Forget Lindsay Lohan. What people really want to see photos of are train-wreck department stores.
Snapshots of retail stores in disarray have become an inexplicably clicky meme over the last year. Analyst Brian Sozzi has even become an amateur retail paparazzo, snapping "shocking" photos of messy Sears and Kmart stores that have caused an online stir.
Now, someone who says he's a 17-year veteran of JC Penney (JCP) has taken photos of poor conditions at his company's stores and shared them with The Huffington Post. The employee didn't want to be named, he said, because he worried about retaliation by his employer.
And though The Huffington Post called the pictures "devastating," for the most part, they really don't look that bad. Clothes are tossed next to cash registers, yes, and shoppers have utterly ransacked a $4 sale display. A pair of ink-washed denim jeans with an original price of $49.50 were marked down three times to a clearance price of $14. A few pairs of boxer shorts had fallen from a display.
The worst photo is an exterior shot showing three letters missing from a JC Penney sign. The company didn't return a request for comment by CBS MoneyWatch.
It's unclear when or where these photos were taken, which would add some context. Were they snapped in the chaos of the holidays, or is this par for the course at Penney?
Many commenters on The Huffington Post defended the store, saying it's easy for clothing sections to look disheveled after a hearty going-over by avid shoppers. "The two JCP's in my area do not and never have looked like these photos," wrote one commenter. "They are clean, organized, and up-to-date."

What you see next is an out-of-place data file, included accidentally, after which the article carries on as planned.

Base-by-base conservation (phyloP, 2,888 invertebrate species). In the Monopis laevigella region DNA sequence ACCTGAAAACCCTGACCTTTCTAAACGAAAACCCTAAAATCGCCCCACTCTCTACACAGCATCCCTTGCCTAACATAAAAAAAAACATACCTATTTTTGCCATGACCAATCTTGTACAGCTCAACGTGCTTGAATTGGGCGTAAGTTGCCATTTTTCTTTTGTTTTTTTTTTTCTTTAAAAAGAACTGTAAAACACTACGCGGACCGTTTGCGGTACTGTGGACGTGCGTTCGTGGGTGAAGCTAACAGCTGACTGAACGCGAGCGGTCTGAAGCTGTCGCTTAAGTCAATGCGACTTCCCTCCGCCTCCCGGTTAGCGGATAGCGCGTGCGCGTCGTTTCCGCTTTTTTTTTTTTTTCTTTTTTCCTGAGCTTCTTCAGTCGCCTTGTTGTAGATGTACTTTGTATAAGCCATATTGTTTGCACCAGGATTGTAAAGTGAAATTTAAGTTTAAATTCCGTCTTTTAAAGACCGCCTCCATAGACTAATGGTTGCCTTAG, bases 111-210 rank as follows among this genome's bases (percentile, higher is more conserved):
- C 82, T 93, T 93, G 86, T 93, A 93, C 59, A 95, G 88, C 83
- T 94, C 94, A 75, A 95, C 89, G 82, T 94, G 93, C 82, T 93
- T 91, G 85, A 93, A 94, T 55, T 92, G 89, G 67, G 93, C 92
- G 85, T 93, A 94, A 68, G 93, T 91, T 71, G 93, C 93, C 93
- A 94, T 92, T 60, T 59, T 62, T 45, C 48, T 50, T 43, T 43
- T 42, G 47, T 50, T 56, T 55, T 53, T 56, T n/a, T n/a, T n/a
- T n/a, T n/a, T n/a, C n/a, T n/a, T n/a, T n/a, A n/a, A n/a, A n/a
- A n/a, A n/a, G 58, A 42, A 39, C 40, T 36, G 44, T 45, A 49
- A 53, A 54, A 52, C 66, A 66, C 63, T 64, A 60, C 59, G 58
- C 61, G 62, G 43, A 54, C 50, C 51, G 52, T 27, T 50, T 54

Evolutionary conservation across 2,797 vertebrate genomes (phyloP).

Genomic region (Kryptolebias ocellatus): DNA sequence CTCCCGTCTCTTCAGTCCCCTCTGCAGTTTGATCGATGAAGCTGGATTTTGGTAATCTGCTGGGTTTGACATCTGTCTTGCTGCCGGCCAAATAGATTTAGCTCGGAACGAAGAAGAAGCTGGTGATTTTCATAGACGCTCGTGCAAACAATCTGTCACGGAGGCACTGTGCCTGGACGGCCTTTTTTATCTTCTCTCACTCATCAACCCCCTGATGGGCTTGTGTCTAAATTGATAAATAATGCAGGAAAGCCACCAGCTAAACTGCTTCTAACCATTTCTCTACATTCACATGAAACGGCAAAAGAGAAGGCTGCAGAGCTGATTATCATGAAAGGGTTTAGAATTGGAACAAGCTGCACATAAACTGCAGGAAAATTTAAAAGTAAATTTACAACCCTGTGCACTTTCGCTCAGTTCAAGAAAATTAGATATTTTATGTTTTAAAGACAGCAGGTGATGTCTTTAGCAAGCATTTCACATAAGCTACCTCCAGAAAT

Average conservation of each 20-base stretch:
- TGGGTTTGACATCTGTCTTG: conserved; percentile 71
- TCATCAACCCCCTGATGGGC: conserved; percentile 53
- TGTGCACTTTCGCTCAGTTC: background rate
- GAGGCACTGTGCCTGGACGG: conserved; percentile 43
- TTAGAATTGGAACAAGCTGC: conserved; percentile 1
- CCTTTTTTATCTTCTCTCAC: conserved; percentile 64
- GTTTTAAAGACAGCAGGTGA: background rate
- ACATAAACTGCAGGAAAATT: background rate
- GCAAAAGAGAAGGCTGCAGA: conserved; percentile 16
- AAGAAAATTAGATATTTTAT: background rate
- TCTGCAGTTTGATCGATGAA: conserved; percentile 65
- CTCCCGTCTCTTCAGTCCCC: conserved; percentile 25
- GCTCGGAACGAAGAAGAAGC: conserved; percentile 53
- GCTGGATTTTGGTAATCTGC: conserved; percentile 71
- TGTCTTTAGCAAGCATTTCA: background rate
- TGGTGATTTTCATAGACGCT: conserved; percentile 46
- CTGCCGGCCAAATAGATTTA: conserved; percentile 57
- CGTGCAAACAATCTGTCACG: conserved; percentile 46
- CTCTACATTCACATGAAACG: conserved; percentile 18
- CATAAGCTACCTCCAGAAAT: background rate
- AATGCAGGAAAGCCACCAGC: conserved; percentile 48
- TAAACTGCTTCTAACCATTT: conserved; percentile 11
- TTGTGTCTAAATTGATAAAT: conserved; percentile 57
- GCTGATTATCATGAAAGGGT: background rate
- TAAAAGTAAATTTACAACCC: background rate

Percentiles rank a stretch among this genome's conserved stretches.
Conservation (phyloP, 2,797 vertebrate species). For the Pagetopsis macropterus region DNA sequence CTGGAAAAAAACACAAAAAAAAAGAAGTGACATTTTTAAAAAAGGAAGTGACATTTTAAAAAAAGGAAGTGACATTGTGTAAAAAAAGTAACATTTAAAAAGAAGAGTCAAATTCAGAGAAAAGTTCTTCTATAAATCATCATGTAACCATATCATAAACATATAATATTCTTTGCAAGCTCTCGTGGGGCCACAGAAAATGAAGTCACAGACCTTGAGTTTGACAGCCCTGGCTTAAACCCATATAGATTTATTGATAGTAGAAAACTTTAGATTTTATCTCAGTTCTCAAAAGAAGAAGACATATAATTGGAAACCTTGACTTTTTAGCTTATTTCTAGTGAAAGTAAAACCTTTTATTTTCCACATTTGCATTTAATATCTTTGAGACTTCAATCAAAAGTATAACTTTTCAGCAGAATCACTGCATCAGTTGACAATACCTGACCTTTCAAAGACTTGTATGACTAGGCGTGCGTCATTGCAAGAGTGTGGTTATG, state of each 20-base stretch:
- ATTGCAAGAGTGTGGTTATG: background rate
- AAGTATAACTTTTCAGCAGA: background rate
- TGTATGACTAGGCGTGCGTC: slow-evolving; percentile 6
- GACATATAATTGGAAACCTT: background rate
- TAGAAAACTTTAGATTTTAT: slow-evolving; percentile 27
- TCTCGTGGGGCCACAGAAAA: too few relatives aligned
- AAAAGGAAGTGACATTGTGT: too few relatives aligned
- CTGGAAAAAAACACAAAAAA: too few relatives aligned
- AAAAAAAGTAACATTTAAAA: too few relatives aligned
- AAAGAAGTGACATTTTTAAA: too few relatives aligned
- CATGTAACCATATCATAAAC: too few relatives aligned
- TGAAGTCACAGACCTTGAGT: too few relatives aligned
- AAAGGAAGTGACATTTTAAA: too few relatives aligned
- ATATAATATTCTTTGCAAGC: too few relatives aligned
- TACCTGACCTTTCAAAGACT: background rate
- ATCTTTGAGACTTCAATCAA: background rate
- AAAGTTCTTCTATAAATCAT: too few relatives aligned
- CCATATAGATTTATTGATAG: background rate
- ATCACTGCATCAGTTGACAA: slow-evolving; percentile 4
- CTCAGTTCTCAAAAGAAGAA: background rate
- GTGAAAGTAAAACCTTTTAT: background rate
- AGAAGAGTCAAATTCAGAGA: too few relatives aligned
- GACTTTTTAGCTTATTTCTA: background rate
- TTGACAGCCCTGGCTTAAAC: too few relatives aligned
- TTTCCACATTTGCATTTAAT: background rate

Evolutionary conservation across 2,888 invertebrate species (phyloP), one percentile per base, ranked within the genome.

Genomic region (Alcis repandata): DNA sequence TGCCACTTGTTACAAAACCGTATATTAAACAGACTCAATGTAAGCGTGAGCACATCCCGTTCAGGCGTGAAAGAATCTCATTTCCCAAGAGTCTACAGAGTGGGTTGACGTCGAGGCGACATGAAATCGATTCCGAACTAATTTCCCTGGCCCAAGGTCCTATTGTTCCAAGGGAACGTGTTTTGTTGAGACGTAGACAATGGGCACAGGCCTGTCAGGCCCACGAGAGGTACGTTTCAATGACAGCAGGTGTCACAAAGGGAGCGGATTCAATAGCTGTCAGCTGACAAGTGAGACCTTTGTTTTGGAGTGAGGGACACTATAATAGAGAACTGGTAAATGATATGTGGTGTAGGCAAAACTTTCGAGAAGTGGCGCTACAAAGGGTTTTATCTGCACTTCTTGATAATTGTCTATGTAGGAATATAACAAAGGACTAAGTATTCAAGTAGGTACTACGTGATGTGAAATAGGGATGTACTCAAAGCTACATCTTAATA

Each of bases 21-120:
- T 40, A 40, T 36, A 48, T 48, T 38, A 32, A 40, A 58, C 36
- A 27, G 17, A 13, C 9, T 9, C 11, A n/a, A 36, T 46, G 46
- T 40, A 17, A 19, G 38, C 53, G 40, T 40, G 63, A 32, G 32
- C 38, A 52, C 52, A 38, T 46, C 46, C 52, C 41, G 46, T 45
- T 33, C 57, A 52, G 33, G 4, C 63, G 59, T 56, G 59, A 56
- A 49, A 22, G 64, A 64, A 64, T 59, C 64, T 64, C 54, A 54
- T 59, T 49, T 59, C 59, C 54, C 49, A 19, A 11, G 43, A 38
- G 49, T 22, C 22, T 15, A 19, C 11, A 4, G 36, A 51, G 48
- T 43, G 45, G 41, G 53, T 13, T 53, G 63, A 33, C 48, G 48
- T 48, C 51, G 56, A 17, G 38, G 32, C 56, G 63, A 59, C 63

The photos got some attention on Twitter, also. "I think the best thing we can do right now is start a competition for young design artists to rebrand the J.C. Penney name," wrote one user. "Too many people think of J.C. Penney and think of [racks] of clothes lingering in unrelated sections. It's time to change that."
Disheveled racks of clothes are the least of Penney's problems. Former CEO Ron Johnson left the retailer reeling and directionless when he was fired last year. Its stock price has plunged to $6 from more than $40 two years ago. Major shareholders have dumped their stakes.
There's more: The top money guy, chief financial officer Ken Hannah, just left. Penney is closing 33 stores this spring and cutting 2,000 jobs. Some analysts say bankruptcy is entirely possible.
This company is a train wreck, all right, but you don't need photos of scattered clothes and discounted jeans for evidence. That's nothing compared to what's happening at the top.